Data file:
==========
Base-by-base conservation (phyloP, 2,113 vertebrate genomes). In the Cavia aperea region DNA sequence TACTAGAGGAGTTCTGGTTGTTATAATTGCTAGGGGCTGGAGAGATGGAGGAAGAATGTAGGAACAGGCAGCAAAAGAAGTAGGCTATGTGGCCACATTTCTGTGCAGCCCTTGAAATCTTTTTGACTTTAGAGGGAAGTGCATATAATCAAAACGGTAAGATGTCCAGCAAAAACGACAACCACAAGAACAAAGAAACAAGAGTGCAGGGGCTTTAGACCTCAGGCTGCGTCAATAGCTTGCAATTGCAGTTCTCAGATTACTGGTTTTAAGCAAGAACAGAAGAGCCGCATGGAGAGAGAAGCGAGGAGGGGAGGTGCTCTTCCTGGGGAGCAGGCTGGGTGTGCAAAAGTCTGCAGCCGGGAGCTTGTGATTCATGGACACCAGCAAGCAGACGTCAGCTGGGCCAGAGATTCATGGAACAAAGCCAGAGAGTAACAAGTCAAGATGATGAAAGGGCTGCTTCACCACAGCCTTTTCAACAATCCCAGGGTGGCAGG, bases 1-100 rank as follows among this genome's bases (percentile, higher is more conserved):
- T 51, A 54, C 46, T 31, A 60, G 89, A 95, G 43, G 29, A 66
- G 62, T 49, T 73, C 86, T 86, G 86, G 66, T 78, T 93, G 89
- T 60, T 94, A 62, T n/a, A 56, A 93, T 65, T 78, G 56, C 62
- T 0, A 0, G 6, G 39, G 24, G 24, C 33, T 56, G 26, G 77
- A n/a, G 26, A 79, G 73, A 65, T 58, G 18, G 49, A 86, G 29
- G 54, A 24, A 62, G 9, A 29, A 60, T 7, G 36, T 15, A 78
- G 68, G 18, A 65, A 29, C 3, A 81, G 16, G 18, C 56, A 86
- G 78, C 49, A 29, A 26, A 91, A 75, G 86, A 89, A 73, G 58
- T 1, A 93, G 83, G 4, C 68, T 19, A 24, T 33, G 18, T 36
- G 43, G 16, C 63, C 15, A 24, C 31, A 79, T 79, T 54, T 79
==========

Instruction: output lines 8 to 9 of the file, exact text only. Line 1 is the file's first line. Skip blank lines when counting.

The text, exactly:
- G 68, G 18, A 65, A 29, C 3, A 81, G 16, G 18, C 56, A 86
- G 78, C 49, A 29, A 26, A 91, A 75, G 86, A 89, A 73, G 58